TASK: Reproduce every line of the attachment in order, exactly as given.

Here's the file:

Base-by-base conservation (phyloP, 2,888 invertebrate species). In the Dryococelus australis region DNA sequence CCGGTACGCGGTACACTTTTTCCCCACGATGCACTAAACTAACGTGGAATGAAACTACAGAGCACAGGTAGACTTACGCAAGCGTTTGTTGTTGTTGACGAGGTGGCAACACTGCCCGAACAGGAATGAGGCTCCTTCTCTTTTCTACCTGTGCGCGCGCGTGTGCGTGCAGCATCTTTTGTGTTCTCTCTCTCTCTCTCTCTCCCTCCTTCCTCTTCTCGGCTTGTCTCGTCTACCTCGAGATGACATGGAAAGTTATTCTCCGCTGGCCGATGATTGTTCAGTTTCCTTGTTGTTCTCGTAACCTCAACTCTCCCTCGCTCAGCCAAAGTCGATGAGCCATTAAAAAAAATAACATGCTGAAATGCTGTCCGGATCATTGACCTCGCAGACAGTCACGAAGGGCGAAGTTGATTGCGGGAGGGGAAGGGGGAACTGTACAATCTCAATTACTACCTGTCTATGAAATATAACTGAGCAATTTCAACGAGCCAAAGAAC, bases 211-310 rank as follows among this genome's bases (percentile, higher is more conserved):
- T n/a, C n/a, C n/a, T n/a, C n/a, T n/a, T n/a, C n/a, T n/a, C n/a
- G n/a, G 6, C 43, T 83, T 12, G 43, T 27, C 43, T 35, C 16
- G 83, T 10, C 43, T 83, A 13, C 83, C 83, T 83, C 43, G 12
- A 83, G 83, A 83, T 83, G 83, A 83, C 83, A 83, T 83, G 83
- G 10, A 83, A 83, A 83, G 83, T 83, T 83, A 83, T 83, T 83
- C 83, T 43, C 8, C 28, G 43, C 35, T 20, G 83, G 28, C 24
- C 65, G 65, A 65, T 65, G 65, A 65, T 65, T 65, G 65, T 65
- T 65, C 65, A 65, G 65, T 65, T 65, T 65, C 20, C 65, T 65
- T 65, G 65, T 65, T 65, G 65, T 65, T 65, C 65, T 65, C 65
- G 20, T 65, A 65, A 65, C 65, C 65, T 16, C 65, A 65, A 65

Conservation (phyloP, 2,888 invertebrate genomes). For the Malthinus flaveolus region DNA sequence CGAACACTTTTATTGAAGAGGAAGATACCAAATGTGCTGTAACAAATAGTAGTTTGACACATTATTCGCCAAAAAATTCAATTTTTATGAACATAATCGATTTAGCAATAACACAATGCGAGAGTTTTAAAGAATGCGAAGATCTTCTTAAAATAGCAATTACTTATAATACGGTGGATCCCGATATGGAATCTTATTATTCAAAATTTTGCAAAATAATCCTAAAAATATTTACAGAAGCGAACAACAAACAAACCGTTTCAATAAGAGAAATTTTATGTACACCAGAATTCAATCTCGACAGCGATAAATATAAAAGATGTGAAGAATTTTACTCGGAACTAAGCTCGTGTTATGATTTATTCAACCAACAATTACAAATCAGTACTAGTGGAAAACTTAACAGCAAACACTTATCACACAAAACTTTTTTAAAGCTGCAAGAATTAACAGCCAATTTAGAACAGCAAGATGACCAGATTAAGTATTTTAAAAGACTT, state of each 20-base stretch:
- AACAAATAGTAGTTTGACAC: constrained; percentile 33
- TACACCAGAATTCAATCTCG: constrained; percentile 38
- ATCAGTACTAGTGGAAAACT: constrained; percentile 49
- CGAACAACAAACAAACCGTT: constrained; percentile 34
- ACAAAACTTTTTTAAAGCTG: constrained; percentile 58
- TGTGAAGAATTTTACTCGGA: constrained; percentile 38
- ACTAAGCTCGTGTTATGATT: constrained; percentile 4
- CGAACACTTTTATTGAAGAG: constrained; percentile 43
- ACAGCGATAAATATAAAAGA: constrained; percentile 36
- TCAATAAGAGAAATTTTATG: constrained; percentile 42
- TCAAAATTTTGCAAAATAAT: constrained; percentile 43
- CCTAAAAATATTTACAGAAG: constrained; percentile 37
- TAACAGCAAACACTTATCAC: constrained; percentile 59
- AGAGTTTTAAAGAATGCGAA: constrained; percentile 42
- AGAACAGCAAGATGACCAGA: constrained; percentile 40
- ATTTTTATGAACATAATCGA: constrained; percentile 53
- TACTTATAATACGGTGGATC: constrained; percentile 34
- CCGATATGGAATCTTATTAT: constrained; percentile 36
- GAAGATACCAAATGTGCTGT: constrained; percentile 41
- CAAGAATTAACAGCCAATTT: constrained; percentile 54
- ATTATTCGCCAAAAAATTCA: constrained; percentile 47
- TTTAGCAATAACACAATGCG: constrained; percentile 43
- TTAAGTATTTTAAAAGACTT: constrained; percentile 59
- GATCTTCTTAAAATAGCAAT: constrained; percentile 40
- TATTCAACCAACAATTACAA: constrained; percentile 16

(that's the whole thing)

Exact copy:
Base-by-base conservation (phyloP, 2,888 invertebrate species). In the Dryococelus australis region DNA sequence CCGGTACGCGGTACACTTTTTCCCCACGATGCACTAAACTAACGTGGAATGAAACTACAGAGCACAGGTAGACTTACGCAAGCGTTTGTTGTTGTTGACGAGGTGGCAACACTGCCCGAACAGGAATGAGGCTCCTTCTCTTTTCTACCTGTGCGCGCGCGTGTGCGTGCAGCATCTTTTGTGTTCTCTCTCTCTCTCTCTCTCCCTCCTTCCTCTTCTCGGCTTGTCTCGTCTACCTCGAGATGACATGGAAAGTTATTCTCCGCTGGCCGATGATTGTTCAGTTTCCTTGTTGTTCTCGTAACCTCAACTCTCCCTCGCTCAGCCAAAGTCGATGAGCCATTAAAAAAAATAACATGCTGAAATGCTGTCCGGATCATTGACCTCGCAGACAGTCACGAAGGGCGAAGTTGATTGCGGGAGGGGAAGGGGGAACTGTACAATCTCAATTACTACCTGTCTATGAAATATAACTGAGCAATTTCAACGAGCCAAAGAAC, bases 211-310 rank as follows among this genome's bases (percentile, higher is more conserved):
- T n/a, C n/a, C n/a, T n/a, C n/a, T n/a, T n/a, C n/a, T n/a, C n/a
- G n/a, G 6, C 43, T 83, T 12, G 43, T 27, C 43, T 35, C 16
- G 83, T 10, C 43, T 83, A 13, C 83, C 83, T 83, C 43, G 12
- A 83, G 83, A 83, T 83, G 83, A 83, C 83, A 83, T 83, G 83
- G 10, A 83, A 83, A 83, G 83, T 83, T 83, A 83, T 83, T 83
- C 83, T 43, C 8, C 28, G 43, C 35, T 20, G 83, G 28, C 24
- C 65, G 65, A 65, T 65, G 65, A 65, T 65, T 65, G 65, T 65
- T 65, C 65, A 65, G 65, T 65, T 65, T 65, C 20, C 65, T 65
- T 65, G 65, T 65, T 65, G 65, T 65, T 65, C 65, T 65, C 65
- G 20, T 65, A 65, A 65, C 65, C 65, T 16, C 65, A 65, A 65

Conservation (phyloP, 2,888 invertebrate genomes). For the Malthinus flaveolus region DNA sequence CGAACACTTTTATTGAAGAGGAAGATACCAAATGTGCTGTAACAAATAGTAGTTTGACACATTATTCGCCAAAAAATTCAATTTTTATGAACATAATCGATTTAGCAATAACACAATGCGAGAGTTTTAAAGAATGCGAAGATCTTCTTAAAATAGCAATTACTTATAATACGGTGGATCCCGATATGGAATCTTATTATTCAAAATTTTGCAAAATAATCCTAAAAATATTTACAGAAGCGAACAACAAACAAACCGTTTCAATAAGAGAAATTTTATGTACACCAGAATTCAATCTCGACAGCGATAAATATAAAAGATGTGAAGAATTTTACTCGGAACTAAGCTCGTGTTATGATTTATTCAACCAACAATTACAAATCAGTACTAGTGGAAAACTTAACAGCAAACACTTATCACACAAAACTTTTTTAAAGCTGCAAGAATTAACAGCCAATTTAGAACAGCAAGATGACCAGATTAAGTATTTTAAAAGACTT, state of each 20-base stretch:
- AACAAATAGTAGTTTGACAC: constrained; percentile 33
- TACACCAGAATTCAATCTCG: constrained; percentile 38
- ATCAGTACTAGTGGAAAACT: constrained; percentile 49
- CGAACAACAAACAAACCGTT: constrained; percentile 34
- ACAAAACTTTTTTAAAGCTG: constrained; percentile 58
- TGTGAAGAATTTTACTCGGA: constrained; percentile 38
- ACTAAGCTCGTGTTATGATT: constrained; percentile 4
- CGAACACTTTTATTGAAGAG: constrained; percentile 43
- ACAGCGATAAATATAAAAGA: constrained; percentile 36
- TCAATAAGAGAAATTTTATG: constrained; percentile 42
- TCAAAATTTTGCAAAATAAT: constrained; percentile 43
- CCTAAAAATATTTACAGAAG: constrained; percentile 37
- TAACAGCAAACACTTATCAC: constrained; percentile 59
- AGAGTTTTAAAGAATGCGAA: constrained; percentile 42
- AGAACAGCAAGATGACCAGA: constrained; percentile 40
- ATTTTTATGAACATAATCGA: constrained; percentile 53
- TACTTATAATACGGTGGATC: constrained; percentile 34
- CCGATATGGAATCTTATTAT: constrained; percentile 36
- GAAGATACCAAATGTGCTGT: constrained; percentile 41
- CAAGAATTAACAGCCAATTT: constrained; percentile 54
- ATTATTCGCCAAAAAATTCA: constrained; percentile 47
- TTTAGCAATAACACAATGCG: constrained; percentile 43
- TTAAGTATTTTAAAAGACTT: constrained; percentile 59
- GATCTTCTTAAAATAGCAAT: constrained; percentile 40
- TATTCAACCAACAATTACAA: constrained; percentile 16